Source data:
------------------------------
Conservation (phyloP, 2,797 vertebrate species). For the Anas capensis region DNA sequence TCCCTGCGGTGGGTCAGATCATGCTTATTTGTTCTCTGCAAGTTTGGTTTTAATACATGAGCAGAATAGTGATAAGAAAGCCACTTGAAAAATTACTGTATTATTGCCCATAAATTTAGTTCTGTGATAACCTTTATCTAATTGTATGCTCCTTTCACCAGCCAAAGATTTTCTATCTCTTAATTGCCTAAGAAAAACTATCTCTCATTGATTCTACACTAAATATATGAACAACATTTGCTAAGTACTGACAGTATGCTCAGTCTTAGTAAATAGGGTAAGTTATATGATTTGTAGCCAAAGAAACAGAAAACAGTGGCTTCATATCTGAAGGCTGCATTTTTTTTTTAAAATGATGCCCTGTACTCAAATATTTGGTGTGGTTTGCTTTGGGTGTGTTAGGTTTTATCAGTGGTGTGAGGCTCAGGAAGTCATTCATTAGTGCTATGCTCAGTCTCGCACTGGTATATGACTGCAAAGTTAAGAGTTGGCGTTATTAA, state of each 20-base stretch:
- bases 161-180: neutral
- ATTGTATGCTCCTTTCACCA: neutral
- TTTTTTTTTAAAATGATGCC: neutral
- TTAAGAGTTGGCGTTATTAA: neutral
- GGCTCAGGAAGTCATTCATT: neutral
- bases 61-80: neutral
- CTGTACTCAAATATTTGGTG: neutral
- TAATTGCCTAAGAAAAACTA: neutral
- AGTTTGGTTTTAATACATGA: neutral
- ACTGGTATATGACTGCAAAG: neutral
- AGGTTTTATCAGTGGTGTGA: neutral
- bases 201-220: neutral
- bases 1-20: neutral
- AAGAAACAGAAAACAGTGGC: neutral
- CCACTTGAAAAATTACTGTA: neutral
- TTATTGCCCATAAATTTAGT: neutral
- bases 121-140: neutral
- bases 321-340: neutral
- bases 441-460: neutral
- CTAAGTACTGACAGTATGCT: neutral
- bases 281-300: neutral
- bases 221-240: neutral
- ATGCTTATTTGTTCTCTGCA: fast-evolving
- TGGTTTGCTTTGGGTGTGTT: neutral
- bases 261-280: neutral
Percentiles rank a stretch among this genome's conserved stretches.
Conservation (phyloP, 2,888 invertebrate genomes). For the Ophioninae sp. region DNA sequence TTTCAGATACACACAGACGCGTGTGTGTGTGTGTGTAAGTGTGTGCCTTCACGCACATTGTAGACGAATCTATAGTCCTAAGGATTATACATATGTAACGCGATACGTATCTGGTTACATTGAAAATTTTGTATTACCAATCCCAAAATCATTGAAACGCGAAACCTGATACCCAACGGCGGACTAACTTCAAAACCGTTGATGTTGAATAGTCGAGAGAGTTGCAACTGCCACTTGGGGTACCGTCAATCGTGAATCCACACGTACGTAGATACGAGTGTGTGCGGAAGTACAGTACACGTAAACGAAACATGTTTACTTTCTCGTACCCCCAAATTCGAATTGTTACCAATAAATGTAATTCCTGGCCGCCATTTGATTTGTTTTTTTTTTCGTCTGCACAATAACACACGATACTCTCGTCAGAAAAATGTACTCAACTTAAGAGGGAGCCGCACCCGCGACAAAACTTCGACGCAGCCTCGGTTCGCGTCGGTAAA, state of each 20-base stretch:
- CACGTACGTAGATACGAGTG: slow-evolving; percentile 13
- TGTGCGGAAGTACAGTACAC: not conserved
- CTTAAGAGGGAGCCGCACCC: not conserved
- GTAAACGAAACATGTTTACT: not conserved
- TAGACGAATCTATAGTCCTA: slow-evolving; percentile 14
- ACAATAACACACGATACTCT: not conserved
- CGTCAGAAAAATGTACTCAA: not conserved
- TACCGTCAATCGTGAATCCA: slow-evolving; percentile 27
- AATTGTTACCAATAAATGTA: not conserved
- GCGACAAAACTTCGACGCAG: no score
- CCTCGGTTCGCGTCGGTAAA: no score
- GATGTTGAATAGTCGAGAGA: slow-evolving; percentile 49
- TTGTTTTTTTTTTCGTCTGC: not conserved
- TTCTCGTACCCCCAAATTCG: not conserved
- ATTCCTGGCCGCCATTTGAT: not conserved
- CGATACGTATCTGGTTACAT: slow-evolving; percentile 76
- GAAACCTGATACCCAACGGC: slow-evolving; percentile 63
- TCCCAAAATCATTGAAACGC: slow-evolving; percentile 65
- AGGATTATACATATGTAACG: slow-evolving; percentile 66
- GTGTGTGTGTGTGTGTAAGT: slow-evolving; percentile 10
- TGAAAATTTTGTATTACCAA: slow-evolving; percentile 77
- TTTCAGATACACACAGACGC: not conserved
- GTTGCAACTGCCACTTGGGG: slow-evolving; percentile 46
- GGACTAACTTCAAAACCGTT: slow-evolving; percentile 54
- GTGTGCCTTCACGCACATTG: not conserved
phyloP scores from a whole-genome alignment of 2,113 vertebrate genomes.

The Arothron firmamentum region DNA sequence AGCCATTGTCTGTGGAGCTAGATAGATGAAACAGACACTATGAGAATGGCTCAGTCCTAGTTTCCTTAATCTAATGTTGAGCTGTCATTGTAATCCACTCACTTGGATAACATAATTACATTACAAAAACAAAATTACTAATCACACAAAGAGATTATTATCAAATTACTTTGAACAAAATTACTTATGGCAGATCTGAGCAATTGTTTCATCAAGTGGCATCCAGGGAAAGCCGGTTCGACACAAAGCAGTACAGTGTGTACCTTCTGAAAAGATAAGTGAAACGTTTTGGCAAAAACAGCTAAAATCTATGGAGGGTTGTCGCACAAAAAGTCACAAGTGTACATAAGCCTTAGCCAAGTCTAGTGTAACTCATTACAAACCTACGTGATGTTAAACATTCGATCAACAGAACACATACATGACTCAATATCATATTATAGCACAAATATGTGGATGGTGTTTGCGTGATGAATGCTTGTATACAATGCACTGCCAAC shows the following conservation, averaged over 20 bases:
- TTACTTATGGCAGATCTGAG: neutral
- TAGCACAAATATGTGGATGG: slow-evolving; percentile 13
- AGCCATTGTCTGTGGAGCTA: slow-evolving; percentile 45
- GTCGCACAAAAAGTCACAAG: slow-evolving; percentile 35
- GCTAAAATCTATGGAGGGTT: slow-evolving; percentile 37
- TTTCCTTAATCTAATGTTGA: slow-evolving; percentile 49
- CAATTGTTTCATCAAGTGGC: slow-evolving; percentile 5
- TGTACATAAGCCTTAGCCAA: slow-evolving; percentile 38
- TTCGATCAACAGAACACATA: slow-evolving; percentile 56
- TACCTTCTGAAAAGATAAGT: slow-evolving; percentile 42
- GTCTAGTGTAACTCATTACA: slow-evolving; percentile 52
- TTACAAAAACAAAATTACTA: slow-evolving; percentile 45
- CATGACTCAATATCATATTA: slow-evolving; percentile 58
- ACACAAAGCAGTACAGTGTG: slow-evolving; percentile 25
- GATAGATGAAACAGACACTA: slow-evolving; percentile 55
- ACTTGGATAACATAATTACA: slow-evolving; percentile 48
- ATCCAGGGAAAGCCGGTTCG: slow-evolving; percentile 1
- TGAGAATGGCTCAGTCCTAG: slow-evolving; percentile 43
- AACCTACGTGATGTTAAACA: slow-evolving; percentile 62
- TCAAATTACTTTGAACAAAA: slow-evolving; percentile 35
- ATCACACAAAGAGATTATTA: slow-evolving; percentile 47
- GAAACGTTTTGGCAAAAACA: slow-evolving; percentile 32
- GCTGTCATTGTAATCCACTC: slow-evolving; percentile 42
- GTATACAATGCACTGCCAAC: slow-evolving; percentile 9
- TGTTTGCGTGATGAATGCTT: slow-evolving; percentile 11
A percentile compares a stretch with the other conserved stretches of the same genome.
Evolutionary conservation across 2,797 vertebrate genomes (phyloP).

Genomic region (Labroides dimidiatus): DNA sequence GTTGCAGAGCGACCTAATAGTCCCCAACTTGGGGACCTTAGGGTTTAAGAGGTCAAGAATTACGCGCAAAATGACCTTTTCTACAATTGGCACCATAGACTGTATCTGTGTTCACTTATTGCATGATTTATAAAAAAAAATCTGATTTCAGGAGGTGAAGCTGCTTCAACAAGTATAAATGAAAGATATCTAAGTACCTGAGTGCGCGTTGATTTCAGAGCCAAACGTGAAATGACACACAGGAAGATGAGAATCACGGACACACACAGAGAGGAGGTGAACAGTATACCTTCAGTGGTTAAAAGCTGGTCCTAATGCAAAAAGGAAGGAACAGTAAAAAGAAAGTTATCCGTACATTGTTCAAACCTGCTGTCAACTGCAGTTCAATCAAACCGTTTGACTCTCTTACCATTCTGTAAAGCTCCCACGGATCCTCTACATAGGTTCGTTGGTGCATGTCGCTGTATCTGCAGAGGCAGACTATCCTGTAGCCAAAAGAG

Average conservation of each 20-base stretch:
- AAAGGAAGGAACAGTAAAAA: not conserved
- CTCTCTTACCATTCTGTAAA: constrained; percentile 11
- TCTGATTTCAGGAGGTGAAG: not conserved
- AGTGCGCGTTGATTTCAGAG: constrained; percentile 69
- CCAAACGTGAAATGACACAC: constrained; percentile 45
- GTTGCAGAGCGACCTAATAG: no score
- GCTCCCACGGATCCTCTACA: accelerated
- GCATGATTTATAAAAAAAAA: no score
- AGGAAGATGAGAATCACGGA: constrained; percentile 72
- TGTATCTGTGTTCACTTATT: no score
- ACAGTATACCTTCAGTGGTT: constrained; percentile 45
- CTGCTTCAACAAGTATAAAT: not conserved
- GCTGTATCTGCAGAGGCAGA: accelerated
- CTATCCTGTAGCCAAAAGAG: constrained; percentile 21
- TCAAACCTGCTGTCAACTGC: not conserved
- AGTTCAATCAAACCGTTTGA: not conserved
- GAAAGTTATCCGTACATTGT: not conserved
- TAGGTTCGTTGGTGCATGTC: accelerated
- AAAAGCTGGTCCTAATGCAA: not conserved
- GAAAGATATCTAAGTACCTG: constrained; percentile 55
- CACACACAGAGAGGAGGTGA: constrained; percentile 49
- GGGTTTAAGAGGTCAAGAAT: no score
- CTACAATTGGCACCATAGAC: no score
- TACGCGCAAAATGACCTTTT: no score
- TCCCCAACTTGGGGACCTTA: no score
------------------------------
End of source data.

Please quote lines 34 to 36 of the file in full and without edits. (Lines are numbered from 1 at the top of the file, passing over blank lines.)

- ACAATAACACACGATACTCT: not conserved
- CGTCAGAAAAATGTACTCAA: not conserved
- TACCGTCAATCGTGAATCCA: slow-evolving; percentile 27